Baker is bystander, not leader, on gun legislation
At every turn, he has chosen to remain on sidelines
VOTERS NEED TO KNOW Charlie Baker is not a gun violence prevention leader.
Everytown for Gun Safety recently endorsed Baker in the Massachusetts gubernatorial race, calling Baker a leader on gun violence prevention. We, student organizers from March For Our Lives: Boston, strongly disagree.
After the Parkland shooting, many lawmakers spoke out in favor of Extreme Risk Protective Order legislation. But Baker remained silent. It wasn’t until he faced growing pressure from youth and adult gun violence prevention advocates that he signed the protective order bill.
Baker had the opportunity to join the gun reform movement when we staged school walkouts across the state on March 14 that ended at the Massachusetts State House, where we lobbied senators and representatives. He did not show up to his office that day.
Baker has had opportunities at every turn to take the lead on gun violence prevention, but he has chosen to remain on the sidelines. Only after gun reform legislation passed both the Massachusetts House and Senate was he willing to make a statement of support for the protective order bill, as he signed it into law.
Simply signing a bill into law does not make a good leader. He needs to be an active advocate for gun violence prevention and gun safety. Credit given to Baker is merely appropriating the hard work of gun violence prevention advocacy groups. He does not deserve the credit for a simple signature that was only brought on by ongoing public pressure.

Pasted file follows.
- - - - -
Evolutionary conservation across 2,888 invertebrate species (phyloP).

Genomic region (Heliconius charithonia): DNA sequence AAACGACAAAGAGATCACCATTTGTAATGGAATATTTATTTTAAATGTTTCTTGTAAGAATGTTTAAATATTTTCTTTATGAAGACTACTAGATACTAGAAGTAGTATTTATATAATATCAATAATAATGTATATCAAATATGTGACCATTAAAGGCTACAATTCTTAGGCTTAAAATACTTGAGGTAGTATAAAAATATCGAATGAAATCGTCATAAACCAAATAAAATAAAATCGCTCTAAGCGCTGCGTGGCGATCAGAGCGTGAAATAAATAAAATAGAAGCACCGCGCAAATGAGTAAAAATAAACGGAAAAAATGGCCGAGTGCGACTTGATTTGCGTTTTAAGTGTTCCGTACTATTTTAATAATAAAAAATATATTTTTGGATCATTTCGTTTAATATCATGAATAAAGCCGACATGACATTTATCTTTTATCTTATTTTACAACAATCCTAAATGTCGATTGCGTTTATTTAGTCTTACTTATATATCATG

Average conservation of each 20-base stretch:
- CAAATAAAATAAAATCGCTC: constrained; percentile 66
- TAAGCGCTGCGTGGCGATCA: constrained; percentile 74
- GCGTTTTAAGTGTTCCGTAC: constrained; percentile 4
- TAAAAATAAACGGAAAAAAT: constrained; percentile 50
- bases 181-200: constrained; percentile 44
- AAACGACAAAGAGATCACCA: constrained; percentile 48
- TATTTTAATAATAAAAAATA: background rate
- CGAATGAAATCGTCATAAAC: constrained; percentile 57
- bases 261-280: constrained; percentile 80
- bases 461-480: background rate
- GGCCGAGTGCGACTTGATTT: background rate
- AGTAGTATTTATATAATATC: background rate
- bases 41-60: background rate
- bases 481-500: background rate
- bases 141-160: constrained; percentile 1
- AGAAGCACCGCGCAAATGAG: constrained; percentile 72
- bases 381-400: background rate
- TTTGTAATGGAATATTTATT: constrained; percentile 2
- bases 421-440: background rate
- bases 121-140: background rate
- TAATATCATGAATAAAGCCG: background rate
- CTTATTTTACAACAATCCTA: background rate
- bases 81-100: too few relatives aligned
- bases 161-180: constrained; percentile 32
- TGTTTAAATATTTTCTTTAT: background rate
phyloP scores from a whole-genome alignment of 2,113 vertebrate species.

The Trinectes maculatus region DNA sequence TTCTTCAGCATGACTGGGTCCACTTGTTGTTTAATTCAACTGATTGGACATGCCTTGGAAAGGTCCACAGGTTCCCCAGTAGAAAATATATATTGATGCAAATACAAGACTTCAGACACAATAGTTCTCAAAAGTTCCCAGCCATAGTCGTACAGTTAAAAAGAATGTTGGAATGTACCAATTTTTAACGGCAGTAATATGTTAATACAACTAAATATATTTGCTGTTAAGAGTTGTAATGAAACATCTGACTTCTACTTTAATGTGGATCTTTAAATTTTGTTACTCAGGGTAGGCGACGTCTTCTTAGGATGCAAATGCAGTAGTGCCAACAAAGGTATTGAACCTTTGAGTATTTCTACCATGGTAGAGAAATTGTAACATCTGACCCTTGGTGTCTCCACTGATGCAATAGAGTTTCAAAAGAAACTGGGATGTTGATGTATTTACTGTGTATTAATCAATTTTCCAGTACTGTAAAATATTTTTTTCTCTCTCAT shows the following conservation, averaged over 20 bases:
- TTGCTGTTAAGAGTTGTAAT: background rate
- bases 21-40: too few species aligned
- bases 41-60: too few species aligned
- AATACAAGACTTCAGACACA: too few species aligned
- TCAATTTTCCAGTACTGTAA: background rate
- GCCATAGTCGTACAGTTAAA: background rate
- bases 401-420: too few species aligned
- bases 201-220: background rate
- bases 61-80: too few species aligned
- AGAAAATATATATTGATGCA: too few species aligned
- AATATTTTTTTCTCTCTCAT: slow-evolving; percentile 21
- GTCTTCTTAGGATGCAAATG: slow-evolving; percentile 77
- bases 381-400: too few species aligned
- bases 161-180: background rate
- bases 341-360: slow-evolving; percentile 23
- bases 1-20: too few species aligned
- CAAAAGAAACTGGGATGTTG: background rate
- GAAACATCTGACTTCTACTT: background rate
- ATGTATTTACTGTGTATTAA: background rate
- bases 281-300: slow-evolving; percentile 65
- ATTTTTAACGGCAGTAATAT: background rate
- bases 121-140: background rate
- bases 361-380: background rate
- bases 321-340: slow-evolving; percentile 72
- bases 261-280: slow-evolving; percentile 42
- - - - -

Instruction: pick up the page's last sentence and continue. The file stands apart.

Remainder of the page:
Everytown’s endorsement is even more disappointing because Baker’s opponent, Jay Gonzalez is a strong advocate and ally to gun violence prevention. Part of his policy plan includes the reinstatement of the federal assault weapons ban, promotion of “smart gun” technologies that prevent a gun’s use by anyone other than its owner, and investment in community programs that decrease the likelihood of gun violence. Gonzalez has a full page dedicated to gun violence prevention on his website. Baker’s site does not include the word gun once.
Even worse, Baker appointed Ronald Amidon, then-president of the Gun Owners Action League of Massachusetts, as commissioner of the Department of Fish and Game. As Baker made this appointment, the gun owners league was suing Attorney General Maura Healey for her enforcement of the copycat provisions of the 2004 Massachusetts assault weapons ban. Healey eventually won, and it was decided that the copycat enforcement did not infringe on the Second Amendment. Baker has also endorsed the entire GOP ticket this year, including Geoff Diehl, a candidate for the United States Senate who is endorsed by the NRA.
While Baker might have a D rating from the NRA, he has shown time and time again where his loyalties lie, and they don’t lie with us. Baker has not been a leader or an advocate, but a bystander. He continually chooses to stay silent on issues of gun violence until pressed by his constituents to take action.So, before the election, please take a closer look at whether Baker is actually representing us, or just doing the bare minimum. If voters do re-elect him, let’s keep him accountable by contacting the governor’s office and demanding that he host at least four town halls a year, take a no-NRA-money pledge, and revoke Emadom’s appointment as commissioner of Fish and Game.
Several members of March For Our Lives: Boston helped write this article, but the lead writer was Vikiana Petit-Homme, executive director of the organization and a student at Boston Latin Academy.